With the postseason just around the corner, a move for Parker would give Rivers more confidence in getting stops down the stretch when players like Paul Pierce and Ray Allen are more fatigued.
Marquis Daniels is a great role player for the Celtics, make no mistake.
Yet when it comes to the offensive end, he lacks much of the skill set that a player like Anthony Parker possesses.
This season Daniels averages 5.5 points a game compared to Parker's 8.9 a contest. Daniels does shoot the ball 49 percent, while Parker shoots 40, but takes far less shots.
Parker also owns Daniels when it comes to shooting the ball from long range. His 39.8 percent from distance is 20 percent better than Daniels' mark.
When push comes to shove, Daniels is the guy Rivers would prefer to go to, as he has been in the system and plays most defensive possessions like they're his last. Yet with Daniels likely out for some time, Parker would certainly help get the job done.
As of late, Parker has been playing his best basketball of the season.
In the month of February, Parker has managed to post 11.5 points per game, four rebounds, 2.6 assists and is shooting nearly 49 percent a game. The mark is eight percent better than his 40-percent shooting on the season.
From distance, Parker is arguably as good as he's been all season, shooting 46.7 percent in the eight games this month.
In his last game he scored 18 points while shooting 53 percent and grabbing nine rebounds in a win against a league elite in the L.A. Lakers.
Boston could use Parker's hot streak in helping close out the season atop the Eastern conference.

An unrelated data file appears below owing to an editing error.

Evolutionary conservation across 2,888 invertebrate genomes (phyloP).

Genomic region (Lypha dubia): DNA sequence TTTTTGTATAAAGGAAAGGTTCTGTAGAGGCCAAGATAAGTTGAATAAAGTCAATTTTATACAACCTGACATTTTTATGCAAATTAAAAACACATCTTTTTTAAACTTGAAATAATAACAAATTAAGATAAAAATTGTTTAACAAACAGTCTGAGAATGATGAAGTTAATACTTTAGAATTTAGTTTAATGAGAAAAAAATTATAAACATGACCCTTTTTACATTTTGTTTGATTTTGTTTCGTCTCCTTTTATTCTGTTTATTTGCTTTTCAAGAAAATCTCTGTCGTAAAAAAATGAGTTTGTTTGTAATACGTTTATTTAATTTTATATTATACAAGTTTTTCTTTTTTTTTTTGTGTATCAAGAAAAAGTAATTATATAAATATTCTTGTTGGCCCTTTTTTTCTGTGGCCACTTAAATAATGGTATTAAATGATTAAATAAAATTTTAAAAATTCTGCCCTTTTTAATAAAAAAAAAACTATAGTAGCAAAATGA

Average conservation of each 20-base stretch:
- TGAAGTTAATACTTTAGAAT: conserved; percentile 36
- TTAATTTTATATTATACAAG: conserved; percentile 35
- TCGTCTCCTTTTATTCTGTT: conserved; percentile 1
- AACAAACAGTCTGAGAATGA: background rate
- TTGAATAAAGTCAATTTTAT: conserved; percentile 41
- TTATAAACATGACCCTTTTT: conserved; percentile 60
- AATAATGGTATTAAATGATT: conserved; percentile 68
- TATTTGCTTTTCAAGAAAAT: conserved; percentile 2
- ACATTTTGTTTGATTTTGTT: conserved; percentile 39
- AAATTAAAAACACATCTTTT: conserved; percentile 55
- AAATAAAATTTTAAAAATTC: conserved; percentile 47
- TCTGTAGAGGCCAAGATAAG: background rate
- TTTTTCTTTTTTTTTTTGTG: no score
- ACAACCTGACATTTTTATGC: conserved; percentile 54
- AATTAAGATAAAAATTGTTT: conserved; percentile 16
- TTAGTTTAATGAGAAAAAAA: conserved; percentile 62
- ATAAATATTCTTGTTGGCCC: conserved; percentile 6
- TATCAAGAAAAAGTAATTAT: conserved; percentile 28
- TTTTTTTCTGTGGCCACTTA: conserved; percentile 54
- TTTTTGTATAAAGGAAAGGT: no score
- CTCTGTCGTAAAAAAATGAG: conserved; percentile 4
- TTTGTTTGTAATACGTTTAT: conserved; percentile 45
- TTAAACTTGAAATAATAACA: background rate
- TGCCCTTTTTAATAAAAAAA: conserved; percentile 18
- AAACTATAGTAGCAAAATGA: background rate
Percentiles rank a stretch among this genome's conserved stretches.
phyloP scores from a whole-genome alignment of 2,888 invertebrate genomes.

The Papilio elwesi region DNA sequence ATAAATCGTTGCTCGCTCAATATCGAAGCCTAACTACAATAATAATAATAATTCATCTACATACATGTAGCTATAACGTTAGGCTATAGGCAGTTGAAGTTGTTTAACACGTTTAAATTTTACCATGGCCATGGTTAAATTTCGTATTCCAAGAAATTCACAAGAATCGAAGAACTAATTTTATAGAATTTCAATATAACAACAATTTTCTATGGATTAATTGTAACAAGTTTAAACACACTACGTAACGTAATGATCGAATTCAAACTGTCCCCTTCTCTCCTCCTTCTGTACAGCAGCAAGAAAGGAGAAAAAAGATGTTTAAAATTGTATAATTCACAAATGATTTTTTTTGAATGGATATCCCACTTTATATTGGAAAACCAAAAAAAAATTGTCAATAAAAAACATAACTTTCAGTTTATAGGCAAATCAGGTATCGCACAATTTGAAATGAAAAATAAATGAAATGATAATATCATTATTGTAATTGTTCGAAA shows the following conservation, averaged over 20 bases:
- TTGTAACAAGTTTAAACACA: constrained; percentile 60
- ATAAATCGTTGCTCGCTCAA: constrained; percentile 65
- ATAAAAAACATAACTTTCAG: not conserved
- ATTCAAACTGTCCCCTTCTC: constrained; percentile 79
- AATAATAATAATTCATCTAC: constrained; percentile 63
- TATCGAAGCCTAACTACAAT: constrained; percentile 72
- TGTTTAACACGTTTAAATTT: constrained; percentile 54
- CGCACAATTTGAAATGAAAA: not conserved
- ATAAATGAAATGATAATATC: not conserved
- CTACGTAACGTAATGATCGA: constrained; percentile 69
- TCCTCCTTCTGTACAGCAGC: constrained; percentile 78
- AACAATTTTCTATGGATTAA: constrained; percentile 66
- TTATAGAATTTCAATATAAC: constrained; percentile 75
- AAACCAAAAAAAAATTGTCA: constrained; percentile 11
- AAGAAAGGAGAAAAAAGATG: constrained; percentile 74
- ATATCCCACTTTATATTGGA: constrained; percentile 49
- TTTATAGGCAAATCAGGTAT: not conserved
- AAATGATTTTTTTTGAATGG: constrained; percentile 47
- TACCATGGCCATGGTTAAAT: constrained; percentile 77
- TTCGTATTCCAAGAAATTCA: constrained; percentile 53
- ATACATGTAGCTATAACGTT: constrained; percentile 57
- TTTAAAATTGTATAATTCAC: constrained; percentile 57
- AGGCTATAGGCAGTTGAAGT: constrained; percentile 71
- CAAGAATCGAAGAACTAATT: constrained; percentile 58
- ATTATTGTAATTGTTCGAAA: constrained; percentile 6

As you can see, Pierce is hoping someone can answer his plea.
The main reason Ainge has been flirting with trade options is for one reason: to keep Paul Pierce rested for the playoffs.
After Daniels went down on a collision with Orlando Magic guard Gilbert Arenas, there was much concern in the organization as to who would back up Pierce at the small forward position.
Despite being listed as a shooting guard, Parker's 6'6'', 210-pound frame gives him the size to play the small forward position for the Cs.
Since the injury to Daniels in the victory over Orlando, Pierce has been forced to play more minutes. In the five games played without Daniels in the lineup, Pierce has played 40 minutes in two games and 35 in two others.
With age comes fatigue, and with fatigue going into the playoffs a team may encounter problems. Paul Pierce is a proven All-Star player in the league and one capable of playing the increased minutes, but it's exactly what Rivers doesn't want.
Pierce will need fresh legs in May and June, which is precisely what a player like Anthony Parker will allow. A solid 15 minutes a game would give Pierce the rest needed to stay healthy in the last stretch of the season.
Parker would provide just that.